A Mother's Advice for Enjoying the Outdoors with Kids

A Mother's Advice for Enjoying the Outdoors with Kids

Words and photos by Amanda Edmonds

The benefits of being outside are so abundant; it’s a no-brainer to get your family outside as often as you can. Of course, with all the beautiful Instagram pictures and blog posts out there, it’s no surprise that most people would think that setting off on adventures with children is easy. Ummm... remember those mini versions of yourself? Yeah, it’s going to require a bit of planning and get a bit messy, but I promise it is SO worth it.

I want my children to value the awesome memories they will create in the outdoors over the latest toy or electronic device. Obviously, that’s easier said than done, but if you are regularly planning camping trips and outdoor adventures, eventually those wish lists will start turning into outdoor adventures and an overflowing storage closet of gear. My kids have gained so much confidence and pride because of the crazy adventures we regularly take them on. Here are my top tips for keeping your sanity with kids in the outdoors… or getting kids excited about the outdoors – whichever way you choose to look at it.

ALL the snacks – Yes, I said ALL the snacks. I dare you to try taking your kids into the outdoors without snacks. Actually, nope. I wouldn’t wish that on anyone. Please, for your sanity pack them ALL. Some favorites that we always pack include: avocados, mandarin oranges, grapes, protein bars, jerky, applesauce, olives and of course the favorite of almost every kid – fruit snacks. Hiking will burn calories, and there’s something about the outdoors just makes us all hungry. Please, feed the children and keep the hanger at bay for everyone’s sake!

Get the kids involved in planning – This is a great starting point for building enthusiasm. Make it an adventure, not simply a walk or hike. Psych them up and build the excitement prior to starting. Simply sharing your enthusiasm will help build the excitement in them for the outdoors. Let them pick favorite spots, or give options for them to choose from. This helps them feel like they are part of it and not just being dragged on something you are making them do.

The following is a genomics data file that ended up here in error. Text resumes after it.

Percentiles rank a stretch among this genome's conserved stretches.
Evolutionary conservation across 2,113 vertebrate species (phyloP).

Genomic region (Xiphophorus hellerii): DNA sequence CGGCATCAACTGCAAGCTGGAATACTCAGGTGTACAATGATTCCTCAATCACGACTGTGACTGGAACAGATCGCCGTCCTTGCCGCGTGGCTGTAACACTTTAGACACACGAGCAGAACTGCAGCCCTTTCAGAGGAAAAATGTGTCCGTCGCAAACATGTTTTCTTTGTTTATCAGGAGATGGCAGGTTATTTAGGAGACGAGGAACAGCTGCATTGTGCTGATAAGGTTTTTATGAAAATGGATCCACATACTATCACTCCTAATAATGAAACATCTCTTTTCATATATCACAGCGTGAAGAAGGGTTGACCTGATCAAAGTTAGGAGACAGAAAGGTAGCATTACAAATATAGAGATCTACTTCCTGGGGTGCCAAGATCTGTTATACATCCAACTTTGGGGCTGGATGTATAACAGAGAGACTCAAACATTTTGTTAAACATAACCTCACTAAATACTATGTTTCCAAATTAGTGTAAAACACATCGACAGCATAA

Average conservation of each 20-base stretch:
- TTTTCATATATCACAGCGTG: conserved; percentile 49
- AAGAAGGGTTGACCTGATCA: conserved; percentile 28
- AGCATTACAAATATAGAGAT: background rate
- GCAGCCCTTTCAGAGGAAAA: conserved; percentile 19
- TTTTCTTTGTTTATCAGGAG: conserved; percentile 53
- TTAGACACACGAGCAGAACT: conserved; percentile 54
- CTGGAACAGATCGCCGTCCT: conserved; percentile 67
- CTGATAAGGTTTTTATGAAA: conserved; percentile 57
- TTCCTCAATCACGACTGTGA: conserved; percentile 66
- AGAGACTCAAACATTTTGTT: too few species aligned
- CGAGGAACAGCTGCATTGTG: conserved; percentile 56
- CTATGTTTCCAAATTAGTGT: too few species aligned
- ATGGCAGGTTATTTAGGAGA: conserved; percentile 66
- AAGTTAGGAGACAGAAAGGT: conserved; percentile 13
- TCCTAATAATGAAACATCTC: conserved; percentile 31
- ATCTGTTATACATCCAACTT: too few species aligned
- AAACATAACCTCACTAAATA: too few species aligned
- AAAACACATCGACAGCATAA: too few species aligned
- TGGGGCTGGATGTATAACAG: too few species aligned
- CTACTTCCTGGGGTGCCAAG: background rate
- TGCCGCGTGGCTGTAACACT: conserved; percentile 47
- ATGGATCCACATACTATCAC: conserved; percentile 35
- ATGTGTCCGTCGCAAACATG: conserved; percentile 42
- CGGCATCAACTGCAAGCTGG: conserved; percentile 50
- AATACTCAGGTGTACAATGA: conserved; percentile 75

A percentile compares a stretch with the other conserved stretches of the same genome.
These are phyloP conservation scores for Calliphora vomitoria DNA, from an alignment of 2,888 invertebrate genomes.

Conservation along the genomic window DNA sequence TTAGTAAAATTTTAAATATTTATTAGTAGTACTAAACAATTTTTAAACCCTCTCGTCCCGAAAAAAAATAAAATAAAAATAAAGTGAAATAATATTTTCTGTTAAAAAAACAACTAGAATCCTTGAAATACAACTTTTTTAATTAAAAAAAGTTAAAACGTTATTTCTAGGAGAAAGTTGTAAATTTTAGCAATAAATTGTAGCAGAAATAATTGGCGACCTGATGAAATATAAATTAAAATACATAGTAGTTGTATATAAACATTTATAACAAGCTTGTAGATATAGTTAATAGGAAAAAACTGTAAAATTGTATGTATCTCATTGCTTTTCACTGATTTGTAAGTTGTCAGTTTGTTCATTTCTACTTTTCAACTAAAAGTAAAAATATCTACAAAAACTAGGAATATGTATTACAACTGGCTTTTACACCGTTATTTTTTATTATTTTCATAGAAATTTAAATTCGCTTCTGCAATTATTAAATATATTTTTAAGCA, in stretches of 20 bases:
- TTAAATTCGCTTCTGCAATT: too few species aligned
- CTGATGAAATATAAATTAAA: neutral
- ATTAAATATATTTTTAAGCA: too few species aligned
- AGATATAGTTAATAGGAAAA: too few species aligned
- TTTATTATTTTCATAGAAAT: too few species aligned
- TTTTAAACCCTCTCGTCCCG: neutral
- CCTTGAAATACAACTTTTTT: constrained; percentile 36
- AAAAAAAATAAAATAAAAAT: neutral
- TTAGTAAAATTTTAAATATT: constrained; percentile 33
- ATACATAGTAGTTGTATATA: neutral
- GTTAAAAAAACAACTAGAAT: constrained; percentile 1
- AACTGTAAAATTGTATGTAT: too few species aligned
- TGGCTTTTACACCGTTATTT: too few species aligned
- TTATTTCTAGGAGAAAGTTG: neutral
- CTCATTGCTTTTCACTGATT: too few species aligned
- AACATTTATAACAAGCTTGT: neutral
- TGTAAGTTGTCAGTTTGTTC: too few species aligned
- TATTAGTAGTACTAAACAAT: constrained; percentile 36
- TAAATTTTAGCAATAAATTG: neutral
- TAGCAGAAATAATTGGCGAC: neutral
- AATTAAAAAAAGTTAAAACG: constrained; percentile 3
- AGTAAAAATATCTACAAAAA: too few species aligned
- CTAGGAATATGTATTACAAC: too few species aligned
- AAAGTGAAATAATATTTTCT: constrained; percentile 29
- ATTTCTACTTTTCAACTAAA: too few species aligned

Talk about garbage in nature and bring bags to pick up trash. What better way to teach your children about the environment than to immerse them in the outdoors. Show them why the reduce, reuse, recycle mentality is so important. Teach them leave-no-trace ethics, and why we need to take care of our planet. Childhood is the best time to instil stewardship, ethics and respect for the outdoors. People take care of things they love, so teach your kids to love nature and to take care of our Mother Earth!

Get them their own packs – Kids love having their own packs. I have found the funniest things in my kid’s packs, ranging from feather boas to Wonder Woman shields. One word of caution: always do bag checks prior to getting on the trail. One trip I neglected to do this and my little lady was extra slow… you guessed it, her pack was loaded with so much junk, I swear it was over 10lbs.

The things I encourage in their packs include: a whistle (I know – so annoying, but great if they get lost), an emergency blanket, a water bladder with their own water, a few snacks, and a headlamp or flashlight. Beyond that, leave things up to them within reason. An important rule is that if they bring it, they have to carry it. A few small toys, like cars or ponies, are perfect and lightweight. Add a coloring book and pencils and you are set.

Start small and adjust expectations – This is huge. You are not always going to accomplish long distances or always reach your destination, and that is okay. Start small and keep a reasonable pace. Actually, this is why kids make hiking so amazing. As adults, we are so goal oriented and locked in on the destination rather than the journey. Enjoy the slow pace and look at every rock, butterfly, stick or whatever it is that catches your kids’ eyes. Live in the moment and look at all these treasures through your children’s perspective.

Of course, a little incentive to get going is entirely appropriate or you may not leave the parking lot. I have found that getting going is the hardest part. Once you’ve set off, things quickly get easier. Find what works for your kids. Make it an adventure. Play eye spy. Hide toys up the trail or around the campsite for them to find. Choosing adventures that end in water is almost always a win. What kid doesn’t want to get all muddy and play in the water afterwards?! I always tell my youngest we can go as slow as she needs and take breaks as needed, but eventually, we are going to keep going.

Make it fun – We pack small lightweight card games, match games and bring things to color and draw. Sometimes we play hide and seek or simply lay on a blanket and cloud gaze. Sometimes just taking a break from a strenuous hike to picnic and play will help reset any bad attitudes and recharge everyone's energy. After all, you are out there to have fun! If that means stopping partially through a planned adventure and calling it quits versus rather than plowing through miserable situations, I say choose the fun route. I promise next time your children will be far more excited to come.

All in all, a handful of little things and some extra prep go a long way in making time outside with your kids more enjoyable. Take it from me – it will get easier each time and your packing practices will quickly start to become habit.





  • Sharyn

    We always told the kids that giving a good squeeze to a tree gave them extra power to get up the hills… it worked!😃

  • Sharyn

    We always told the kids that giving a good squeeze to a tree gave them extra power to get up the hills… it worked!😃

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